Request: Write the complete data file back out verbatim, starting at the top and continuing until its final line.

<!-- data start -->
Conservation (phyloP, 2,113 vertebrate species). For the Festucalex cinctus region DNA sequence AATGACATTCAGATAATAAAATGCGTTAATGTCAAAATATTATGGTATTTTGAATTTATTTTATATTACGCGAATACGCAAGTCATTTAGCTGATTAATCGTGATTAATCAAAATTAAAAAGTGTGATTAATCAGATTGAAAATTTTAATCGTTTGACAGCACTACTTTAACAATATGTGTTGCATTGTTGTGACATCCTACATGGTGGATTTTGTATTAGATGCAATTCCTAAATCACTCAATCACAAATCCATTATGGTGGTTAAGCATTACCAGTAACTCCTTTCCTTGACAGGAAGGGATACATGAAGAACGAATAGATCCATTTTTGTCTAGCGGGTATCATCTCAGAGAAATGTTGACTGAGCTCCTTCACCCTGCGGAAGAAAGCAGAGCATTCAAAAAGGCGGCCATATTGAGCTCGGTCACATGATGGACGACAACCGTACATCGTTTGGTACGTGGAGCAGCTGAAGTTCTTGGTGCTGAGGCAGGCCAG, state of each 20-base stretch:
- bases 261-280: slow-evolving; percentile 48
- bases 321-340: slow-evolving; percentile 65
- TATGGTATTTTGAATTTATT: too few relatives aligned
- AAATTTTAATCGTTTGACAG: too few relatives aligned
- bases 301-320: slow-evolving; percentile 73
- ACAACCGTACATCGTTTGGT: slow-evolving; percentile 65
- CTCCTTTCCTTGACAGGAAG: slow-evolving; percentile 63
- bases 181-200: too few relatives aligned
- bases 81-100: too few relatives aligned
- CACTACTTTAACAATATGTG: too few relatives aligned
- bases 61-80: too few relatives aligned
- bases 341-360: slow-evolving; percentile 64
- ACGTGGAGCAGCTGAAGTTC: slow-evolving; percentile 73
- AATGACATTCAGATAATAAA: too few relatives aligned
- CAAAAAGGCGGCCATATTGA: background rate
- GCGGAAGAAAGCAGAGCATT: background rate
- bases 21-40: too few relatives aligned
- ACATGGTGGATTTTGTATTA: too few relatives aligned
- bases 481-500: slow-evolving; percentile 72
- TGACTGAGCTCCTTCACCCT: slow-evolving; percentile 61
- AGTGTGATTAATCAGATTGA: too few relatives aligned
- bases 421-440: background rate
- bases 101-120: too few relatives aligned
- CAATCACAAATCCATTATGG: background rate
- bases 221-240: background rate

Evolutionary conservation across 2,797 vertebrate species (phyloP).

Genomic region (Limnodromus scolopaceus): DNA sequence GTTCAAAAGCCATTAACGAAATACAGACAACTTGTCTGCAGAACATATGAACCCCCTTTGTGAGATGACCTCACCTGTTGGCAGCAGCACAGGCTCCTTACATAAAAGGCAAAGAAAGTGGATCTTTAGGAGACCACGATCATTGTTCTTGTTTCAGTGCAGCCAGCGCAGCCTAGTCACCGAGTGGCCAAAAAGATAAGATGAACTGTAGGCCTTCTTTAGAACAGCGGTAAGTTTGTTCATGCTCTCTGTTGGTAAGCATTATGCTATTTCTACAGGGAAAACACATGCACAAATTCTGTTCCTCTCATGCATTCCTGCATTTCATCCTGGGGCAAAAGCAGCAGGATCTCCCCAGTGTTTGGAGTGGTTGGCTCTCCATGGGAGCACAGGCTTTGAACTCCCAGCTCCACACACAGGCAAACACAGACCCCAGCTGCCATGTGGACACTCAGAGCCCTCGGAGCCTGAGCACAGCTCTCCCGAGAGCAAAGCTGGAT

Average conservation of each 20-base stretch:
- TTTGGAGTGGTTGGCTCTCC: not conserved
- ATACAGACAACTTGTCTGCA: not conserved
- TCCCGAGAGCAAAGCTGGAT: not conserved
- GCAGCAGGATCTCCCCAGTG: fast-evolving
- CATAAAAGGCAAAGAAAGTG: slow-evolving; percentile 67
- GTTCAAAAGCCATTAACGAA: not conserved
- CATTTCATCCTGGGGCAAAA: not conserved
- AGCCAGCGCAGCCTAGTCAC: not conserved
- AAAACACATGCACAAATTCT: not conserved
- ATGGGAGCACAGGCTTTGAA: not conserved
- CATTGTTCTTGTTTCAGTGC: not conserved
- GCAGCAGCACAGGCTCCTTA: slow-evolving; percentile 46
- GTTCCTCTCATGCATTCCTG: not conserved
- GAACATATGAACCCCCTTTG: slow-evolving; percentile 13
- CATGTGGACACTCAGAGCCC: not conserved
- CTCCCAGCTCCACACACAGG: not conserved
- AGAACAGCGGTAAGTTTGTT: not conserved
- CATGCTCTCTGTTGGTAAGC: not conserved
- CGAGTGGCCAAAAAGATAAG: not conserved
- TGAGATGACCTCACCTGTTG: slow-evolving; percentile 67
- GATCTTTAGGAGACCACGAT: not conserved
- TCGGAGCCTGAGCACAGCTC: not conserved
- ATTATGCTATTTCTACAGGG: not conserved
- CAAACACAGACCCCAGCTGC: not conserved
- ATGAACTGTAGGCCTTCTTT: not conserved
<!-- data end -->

Conservation (phyloP, 2,113 vertebrate species). For the Festucalex cinctus region DNA sequence AATGACATTCAGATAATAAAATGCGTTAATGTCAAAATATTATGGTATTTTGAATTTATTTTATATTACGCGAATACGCAAGTCATTTAGCTGATTAATCGTGATTAATCAAAATTAAAAAGTGTGATTAATCAGATTGAAAATTTTAATCGTTTGACAGCACTACTTTAACAATATGTGTTGCATTGTTGTGACATCCTACATGGTGGATTTTGTATTAGATGCAATTCCTAAATCACTCAATCACAAATCCATTATGGTGGTTAAGCATTACCAGTAACTCCTTTCCTTGACAGGAAGGGATACATGAAGAACGAATAGATCCATTTTTGTCTAGCGGGTATCATCTCAGAGAAATGTTGACTGAGCTCCTTCACCCTGCGGAAGAAAGCAGAGCATTCAAAAAGGCGGCCATATTGAGCTCGGTCACATGATGGACGACAACCGTACATCGTTTGGTACGTGGAGCAGCTGAAGTTCTTGGTGCTGAGGCAGGCCAG, state of each 20-base stretch:
- bases 261-280: slow-evolving; percentile 48
- bases 321-340: slow-evolving; percentile 65
- TATGGTATTTTGAATTTATT: too few relatives aligned
- AAATTTTAATCGTTTGACAG: too few relatives aligned
- bases 301-320: slow-evolving; percentile 73
- ACAACCGTACATCGTTTGGT: slow-evolving; percentile 65
- CTCCTTTCCTTGACAGGAAG: slow-evolving; percentile 63
- bases 181-200: too few relatives aligned
- bases 81-100: too few relatives aligned
- CACTACTTTAACAATATGTG: too few relatives aligned
- bases 61-80: too few relatives aligned
- bases 341-360: slow-evolving; percentile 64
- ACGTGGAGCAGCTGAAGTTC: slow-evolving; percentile 73
- AATGACATTCAGATAATAAA: too few relatives aligned
- CAAAAAGGCGGCCATATTGA: background rate
- GCGGAAGAAAGCAGAGCATT: background rate
- bases 21-40: too few relatives aligned
- ACATGGTGGATTTTGTATTA: too few relatives aligned
- bases 481-500: slow-evolving; percentile 72
- TGACTGAGCTCCTTCACCCT: slow-evolving; percentile 61
- AGTGTGATTAATCAGATTGA: too few relatives aligned
- bases 421-440: background rate
- bases 101-120: too few relatives aligned
- CAATCACAAATCCATTATGG: background rate
- bases 221-240: background rate

Evolutionary conservation across 2,797 vertebrate species (phyloP).

Genomic region (Limnodromus scolopaceus): DNA sequence GTTCAAAAGCCATTAACGAAATACAGACAACTTGTCTGCAGAACATATGAACCCCCTTTGTGAGATGACCTCACCTGTTGGCAGCAGCACAGGCTCCTTACATAAAAGGCAAAGAAAGTGGATCTTTAGGAGACCACGATCATTGTTCTTGTTTCAGTGCAGCCAGCGCAGCCTAGTCACCGAGTGGCCAAAAAGATAAGATGAACTGTAGGCCTTCTTTAGAACAGCGGTAAGTTTGTTCATGCTCTCTGTTGGTAAGCATTATGCTATTTCTACAGGGAAAACACATGCACAAATTCTGTTCCTCTCATGCATTCCTGCATTTCATCCTGGGGCAAAAGCAGCAGGATCTCCCCAGTGTTTGGAGTGGTTGGCTCTCCATGGGAGCACAGGCTTTGAACTCCCAGCTCCACACACAGGCAAACACAGACCCCAGCTGCCATGTGGACACTCAGAGCCCTCGGAGCCTGAGCACAGCTCTCCCGAGAGCAAAGCTGGAT

Average conservation of each 20-base stretch:
- TTTGGAGTGGTTGGCTCTCC: not conserved
- ATACAGACAACTTGTCTGCA: not conserved
- TCCCGAGAGCAAAGCTGGAT: not conserved
- GCAGCAGGATCTCCCCAGTG: fast-evolving
- CATAAAAGGCAAAGAAAGTG: slow-evolving; percentile 67
- GTTCAAAAGCCATTAACGAA: not conserved
- CATTTCATCCTGGGGCAAAA: not conserved
- AGCCAGCGCAGCCTAGTCAC: not conserved
- AAAACACATGCACAAATTCT: not conserved
- ATGGGAGCACAGGCTTTGAA: not conserved
- CATTGTTCTTGTTTCAGTGC: not conserved
- GCAGCAGCACAGGCTCCTTA: slow-evolving; percentile 46
- GTTCCTCTCATGCATTCCTG: not conserved
- GAACATATGAACCCCCTTTG: slow-evolving; percentile 13
- CATGTGGACACTCAGAGCCC: not conserved
- CTCCCAGCTCCACACACAGG: not conserved
- AGAACAGCGGTAAGTTTGTT: not conserved
- CATGCTCTCTGTTGGTAAGC: not conserved
- CGAGTGGCCAAAAAGATAAG: not conserved
- TGAGATGACCTCACCTGTTG: slow-evolving; percentile 67
- GATCTTTAGGAGACCACGAT: not conserved
- TCGGAGCCTGAGCACAGCTC: not conserved
- ATTATGCTATTTCTACAGGG: not conserved
- CAAACACAGACCCCAGCTGC: not conserved
- ATGAACTGTAGGCCTTCTTT: not conserved